Caladenia magniclavata facts for kids
Quick facts for kidsBig clubbed spider orchid
|Caladenia magniclavata growing near Donnybrook|
Caladenia magniclavata, commonly known as the big clubbed spider orchid is a species of orchid endemic to the south-west of Western Australia. It has a single, hairy leaf and up to three pale yellow-green and red flowers with downswept, prominently clubbed sepals and petals.
Caladenia magniclavata is a terrestrial, perennial, deciduous, herb with an underground tuber and a single erect, hairy leaf, 100–300 mm (4–10 in) long and about 2 mm (0.08 in) wide. Up to three pale yellow-green and red flowers 50–80 mm (2–3 in) long and 50–60 mm (2.0–2.4 in) wide are borne on a stalk 300–600 mm (10–20 in) tall. The sepals and petals have thick, slightly flattened, club-like glandular tips 6–25 mm (0.2–1 in) long. The dorsal sepal is erect, is 30–45 mm (1–2 in) long and 2–3 mm (0.08–0.1 in) wide. The lateral sepals are 30–45 mm (1.2–1.8 in) long, 4–6 mm (0.16–0.24 in) wide and turn down below the horizontal. The petals are 25–35 mm (0.98–1.4 in) long and 2–3 mm (0.08–0.1 in) wide and arranged like the lateral sepals. The labellum is 12–14 mm (0.5–0.6 in) long, 10–12 mm (0.4–0.5 in) wide greenish yellow with a red tip. The tip of the labellum is curled under with teeth up to 4 mm (0.2 in) long, along the edges. There are four crowded rows of deep red calli up to 1 mm (0.04 in) long in the centre of the labellum. Flowering occurs from September to early November.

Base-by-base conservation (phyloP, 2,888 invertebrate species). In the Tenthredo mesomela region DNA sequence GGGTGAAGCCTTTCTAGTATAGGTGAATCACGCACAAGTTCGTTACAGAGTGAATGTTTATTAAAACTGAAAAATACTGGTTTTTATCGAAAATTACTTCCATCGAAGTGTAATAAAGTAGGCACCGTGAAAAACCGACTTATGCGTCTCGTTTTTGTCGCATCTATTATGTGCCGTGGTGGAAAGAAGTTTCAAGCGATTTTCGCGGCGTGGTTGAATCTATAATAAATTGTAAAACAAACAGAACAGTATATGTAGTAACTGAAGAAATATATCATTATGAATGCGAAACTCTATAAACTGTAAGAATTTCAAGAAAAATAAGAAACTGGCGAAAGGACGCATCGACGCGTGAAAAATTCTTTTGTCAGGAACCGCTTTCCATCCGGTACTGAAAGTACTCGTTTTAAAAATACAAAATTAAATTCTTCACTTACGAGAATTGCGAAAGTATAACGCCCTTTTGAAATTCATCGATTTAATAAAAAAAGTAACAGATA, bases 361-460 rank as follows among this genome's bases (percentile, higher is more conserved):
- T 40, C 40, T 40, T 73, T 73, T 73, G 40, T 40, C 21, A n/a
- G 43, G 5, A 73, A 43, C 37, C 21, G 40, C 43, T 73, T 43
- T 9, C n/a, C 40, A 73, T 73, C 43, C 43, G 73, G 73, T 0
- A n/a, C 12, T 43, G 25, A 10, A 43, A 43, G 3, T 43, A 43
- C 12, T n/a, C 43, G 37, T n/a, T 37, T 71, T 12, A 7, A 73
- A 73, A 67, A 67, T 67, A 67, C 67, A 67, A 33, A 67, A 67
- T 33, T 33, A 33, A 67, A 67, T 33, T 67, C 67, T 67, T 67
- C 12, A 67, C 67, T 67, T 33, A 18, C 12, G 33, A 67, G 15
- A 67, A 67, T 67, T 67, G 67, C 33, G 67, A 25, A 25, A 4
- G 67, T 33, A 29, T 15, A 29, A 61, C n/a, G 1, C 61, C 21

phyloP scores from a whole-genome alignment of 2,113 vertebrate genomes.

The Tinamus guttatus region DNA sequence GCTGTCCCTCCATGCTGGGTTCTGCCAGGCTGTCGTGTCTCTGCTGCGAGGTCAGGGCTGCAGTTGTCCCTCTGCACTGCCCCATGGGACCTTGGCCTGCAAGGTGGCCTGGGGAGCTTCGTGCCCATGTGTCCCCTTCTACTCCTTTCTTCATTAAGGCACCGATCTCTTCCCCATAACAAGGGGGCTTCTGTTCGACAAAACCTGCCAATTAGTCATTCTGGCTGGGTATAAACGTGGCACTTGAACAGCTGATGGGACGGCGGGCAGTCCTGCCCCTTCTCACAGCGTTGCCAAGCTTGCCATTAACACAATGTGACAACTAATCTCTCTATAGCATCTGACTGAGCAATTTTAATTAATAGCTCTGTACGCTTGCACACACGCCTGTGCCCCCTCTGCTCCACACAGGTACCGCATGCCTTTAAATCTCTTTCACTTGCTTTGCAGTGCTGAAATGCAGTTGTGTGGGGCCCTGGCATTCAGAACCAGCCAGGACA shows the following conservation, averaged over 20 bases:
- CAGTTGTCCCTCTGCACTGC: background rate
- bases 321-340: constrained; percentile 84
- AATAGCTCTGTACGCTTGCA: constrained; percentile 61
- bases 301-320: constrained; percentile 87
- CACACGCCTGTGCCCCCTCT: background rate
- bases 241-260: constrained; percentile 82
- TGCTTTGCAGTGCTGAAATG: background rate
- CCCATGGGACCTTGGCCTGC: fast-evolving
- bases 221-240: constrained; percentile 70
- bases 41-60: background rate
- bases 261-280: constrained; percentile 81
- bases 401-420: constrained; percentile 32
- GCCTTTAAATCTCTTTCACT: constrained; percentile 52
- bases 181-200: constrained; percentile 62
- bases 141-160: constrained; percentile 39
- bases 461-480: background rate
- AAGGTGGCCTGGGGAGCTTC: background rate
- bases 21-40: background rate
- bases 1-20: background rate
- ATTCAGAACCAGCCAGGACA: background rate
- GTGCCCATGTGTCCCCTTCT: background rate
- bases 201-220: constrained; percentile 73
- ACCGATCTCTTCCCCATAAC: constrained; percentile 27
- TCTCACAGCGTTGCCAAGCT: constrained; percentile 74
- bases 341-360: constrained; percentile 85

Taxonomy and naming
Caladenia magniclavata was first described in 1947 by William Nicholls and the description was published in The Victorian Naturalist. The specific epithet (magniclavata) is derived from the Latin words magnus meaning "large" or "great" and clava meaning "club", referring to the large clubs on the sepals and petals.
Distribution and habitat
Caladenia magniclavata is classified as "not threatened" by the Western Australian Government Department of Parks and Wildlife.
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